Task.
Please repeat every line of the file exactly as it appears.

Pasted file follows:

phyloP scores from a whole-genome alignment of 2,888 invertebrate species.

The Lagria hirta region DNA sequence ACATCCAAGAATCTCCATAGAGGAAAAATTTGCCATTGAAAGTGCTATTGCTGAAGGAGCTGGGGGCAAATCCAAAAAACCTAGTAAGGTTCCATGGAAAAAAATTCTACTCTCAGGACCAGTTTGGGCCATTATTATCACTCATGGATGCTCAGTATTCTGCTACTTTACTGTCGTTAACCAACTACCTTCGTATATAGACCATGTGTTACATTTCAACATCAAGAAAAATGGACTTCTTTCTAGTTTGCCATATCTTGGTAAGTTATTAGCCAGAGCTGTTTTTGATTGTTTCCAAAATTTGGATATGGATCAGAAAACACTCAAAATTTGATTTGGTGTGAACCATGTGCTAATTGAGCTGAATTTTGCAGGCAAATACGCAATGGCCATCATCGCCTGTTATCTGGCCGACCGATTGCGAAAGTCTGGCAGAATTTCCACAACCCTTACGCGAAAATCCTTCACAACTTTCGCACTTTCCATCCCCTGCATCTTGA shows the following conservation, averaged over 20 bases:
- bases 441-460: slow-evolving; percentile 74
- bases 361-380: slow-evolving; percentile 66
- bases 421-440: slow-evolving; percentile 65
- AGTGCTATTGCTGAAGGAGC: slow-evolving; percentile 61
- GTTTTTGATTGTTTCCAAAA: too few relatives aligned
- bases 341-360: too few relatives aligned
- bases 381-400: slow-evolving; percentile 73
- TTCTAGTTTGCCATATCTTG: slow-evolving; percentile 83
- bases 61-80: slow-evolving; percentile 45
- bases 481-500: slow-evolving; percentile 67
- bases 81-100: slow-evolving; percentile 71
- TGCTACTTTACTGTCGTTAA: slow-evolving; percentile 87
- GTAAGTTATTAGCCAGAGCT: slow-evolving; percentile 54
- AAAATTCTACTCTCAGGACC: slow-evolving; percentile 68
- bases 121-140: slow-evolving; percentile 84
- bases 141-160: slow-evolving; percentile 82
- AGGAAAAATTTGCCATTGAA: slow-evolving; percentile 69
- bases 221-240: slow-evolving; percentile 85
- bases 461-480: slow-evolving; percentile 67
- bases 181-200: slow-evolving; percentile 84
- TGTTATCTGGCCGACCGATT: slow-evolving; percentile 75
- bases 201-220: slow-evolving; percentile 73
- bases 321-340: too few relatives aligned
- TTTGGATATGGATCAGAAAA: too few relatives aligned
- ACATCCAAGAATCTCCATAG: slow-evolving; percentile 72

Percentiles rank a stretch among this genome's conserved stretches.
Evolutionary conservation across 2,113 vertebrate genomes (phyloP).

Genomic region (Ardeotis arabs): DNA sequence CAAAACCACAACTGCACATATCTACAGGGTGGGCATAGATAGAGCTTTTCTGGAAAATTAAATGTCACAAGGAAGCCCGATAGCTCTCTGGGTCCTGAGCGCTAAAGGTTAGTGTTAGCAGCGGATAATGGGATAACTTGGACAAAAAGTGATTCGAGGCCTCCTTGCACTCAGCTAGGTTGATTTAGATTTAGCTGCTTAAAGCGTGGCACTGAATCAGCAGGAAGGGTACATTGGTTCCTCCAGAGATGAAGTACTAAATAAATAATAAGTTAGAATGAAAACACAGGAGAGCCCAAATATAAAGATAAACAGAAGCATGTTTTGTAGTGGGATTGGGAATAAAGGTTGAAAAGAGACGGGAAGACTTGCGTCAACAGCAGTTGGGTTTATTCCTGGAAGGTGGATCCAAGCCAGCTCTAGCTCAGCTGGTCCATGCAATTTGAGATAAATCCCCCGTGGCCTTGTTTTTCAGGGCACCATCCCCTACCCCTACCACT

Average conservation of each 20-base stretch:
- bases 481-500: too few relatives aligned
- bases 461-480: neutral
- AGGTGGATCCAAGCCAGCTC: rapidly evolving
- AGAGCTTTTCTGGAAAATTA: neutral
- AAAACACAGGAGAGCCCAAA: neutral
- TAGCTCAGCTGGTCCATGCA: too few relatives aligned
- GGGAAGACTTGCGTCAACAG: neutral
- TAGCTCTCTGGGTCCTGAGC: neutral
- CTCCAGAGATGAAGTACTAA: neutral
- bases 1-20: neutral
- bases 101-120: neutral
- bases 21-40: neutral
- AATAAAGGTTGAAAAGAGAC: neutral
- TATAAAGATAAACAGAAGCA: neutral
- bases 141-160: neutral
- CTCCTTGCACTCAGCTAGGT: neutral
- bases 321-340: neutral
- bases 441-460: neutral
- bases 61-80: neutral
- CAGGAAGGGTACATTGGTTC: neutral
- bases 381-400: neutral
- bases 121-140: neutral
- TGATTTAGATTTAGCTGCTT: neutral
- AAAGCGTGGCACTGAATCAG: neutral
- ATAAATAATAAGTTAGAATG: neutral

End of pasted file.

phyloP scores from a whole-genome alignment of 2,888 invertebrate species.

The Lagria hirta region DNA sequence ACATCCAAGAATCTCCATAGAGGAAAAATTTGCCATTGAAAGTGCTATTGCTGAAGGAGCTGGGGGCAAATCCAAAAAACCTAGTAAGGTTCCATGGAAAAAAATTCTACTCTCAGGACCAGTTTGGGCCATTATTATCACTCATGGATGCTCAGTATTCTGCTACTTTACTGTCGTTAACCAACTACCTTCGTATATAGACCATGTGTTACATTTCAACATCAAGAAAAATGGACTTCTTTCTAGTTTGCCATATCTTGGTAAGTTATTAGCCAGAGCTGTTTTTGATTGTTTCCAAAATTTGGATATGGATCAGAAAACACTCAAAATTTGATTTGGTGTGAACCATGTGCTAATTGAGCTGAATTTTGCAGGCAAATACGCAATGGCCATCATCGCCTGTTATCTGGCCGACCGATTGCGAAAGTCTGGCAGAATTTCCACAACCCTTACGCGAAAATCCTTCACAACTTTCGCACTTTCCATCCCCTGCATCTTGA shows the following conservation, averaged over 20 bases:
- bases 441-460: slow-evolving; percentile 74
- bases 361-380: slow-evolving; percentile 66
- bases 421-440: slow-evolving; percentile 65
- AGTGCTATTGCTGAAGGAGC: slow-evolving; percentile 61
- GTTTTTGATTGTTTCCAAAA: too few relatives aligned
- bases 341-360: too few relatives aligned
- bases 381-400: slow-evolving; percentile 73
- TTCTAGTTTGCCATATCTTG: slow-evolving; percentile 83
- bases 61-80: slow-evolving; percentile 45
- bases 481-500: slow-evolving; percentile 67
- bases 81-100: slow-evolving; percentile 71
- TGCTACTTTACTGTCGTTAA: slow-evolving; percentile 87
- GTAAGTTATTAGCCAGAGCT: slow-evolving; percentile 54
- AAAATTCTACTCTCAGGACC: slow-evolving; percentile 68
- bases 121-140: slow-evolving; percentile 84
- bases 141-160: slow-evolving; percentile 82
- AGGAAAAATTTGCCATTGAA: slow-evolving; percentile 69
- bases 221-240: slow-evolving; percentile 85
- bases 461-480: slow-evolving; percentile 67
- bases 181-200: slow-evolving; percentile 84
- TGTTATCTGGCCGACCGATT: slow-evolving; percentile 75
- bases 201-220: slow-evolving; percentile 73
- bases 321-340: too few relatives aligned
- TTTGGATATGGATCAGAAAA: too few relatives aligned
- ACATCCAAGAATCTCCATAG: slow-evolving; percentile 72

Percentiles rank a stretch among this genome's conserved stretches.
Evolutionary conservation across 2,113 vertebrate genomes (phyloP).

Genomic region (Ardeotis arabs): DNA sequence CAAAACCACAACTGCACATATCTACAGGGTGGGCATAGATAGAGCTTTTCTGGAAAATTAAATGTCACAAGGAAGCCCGATAGCTCTCTGGGTCCTGAGCGCTAAAGGTTAGTGTTAGCAGCGGATAATGGGATAACTTGGACAAAAAGTGATTCGAGGCCTCCTTGCACTCAGCTAGGTTGATTTAGATTTAGCTGCTTAAAGCGTGGCACTGAATCAGCAGGAAGGGTACATTGGTTCCTCCAGAGATGAAGTACTAAATAAATAATAAGTTAGAATGAAAACACAGGAGAGCCCAAATATAAAGATAAACAGAAGCATGTTTTGTAGTGGGATTGGGAATAAAGGTTGAAAAGAGACGGGAAGACTTGCGTCAACAGCAGTTGGGTTTATTCCTGGAAGGTGGATCCAAGCCAGCTCTAGCTCAGCTGGTCCATGCAATTTGAGATAAATCCCCCGTGGCCTTGTTTTTCAGGGCACCATCCCCTACCCCTACCACT

Average conservation of each 20-base stretch:
- bases 481-500: too few relatives aligned
- bases 461-480: neutral
- AGGTGGATCCAAGCCAGCTC: rapidly evolving
- AGAGCTTTTCTGGAAAATTA: neutral
- AAAACACAGGAGAGCCCAAA: neutral
- TAGCTCAGCTGGTCCATGCA: too few relatives aligned
- GGGAAGACTTGCGTCAACAG: neutral
- TAGCTCTCTGGGTCCTGAGC: neutral
- CTCCAGAGATGAAGTACTAA: neutral
- bases 1-20: neutral
- bases 101-120: neutral
- bases 21-40: neutral
- AATAAAGGTTGAAAAGAGAC: neutral
- TATAAAGATAAACAGAAGCA: neutral
- bases 141-160: neutral
- CTCCTTGCACTCAGCTAGGT: neutral
- bases 321-340: neutral
- bases 441-460: neutral
- bases 61-80: neutral
- CAGGAAGGGTACATTGGTTC: neutral
- bases 381-400: neutral
- bases 121-140: neutral
- TGATTTAGATTTAGCTGCTT: neutral
- AAAGCGTGGCACTGAATCAG: neutral
- ATAAATAATAAGTTAGAATG: neutral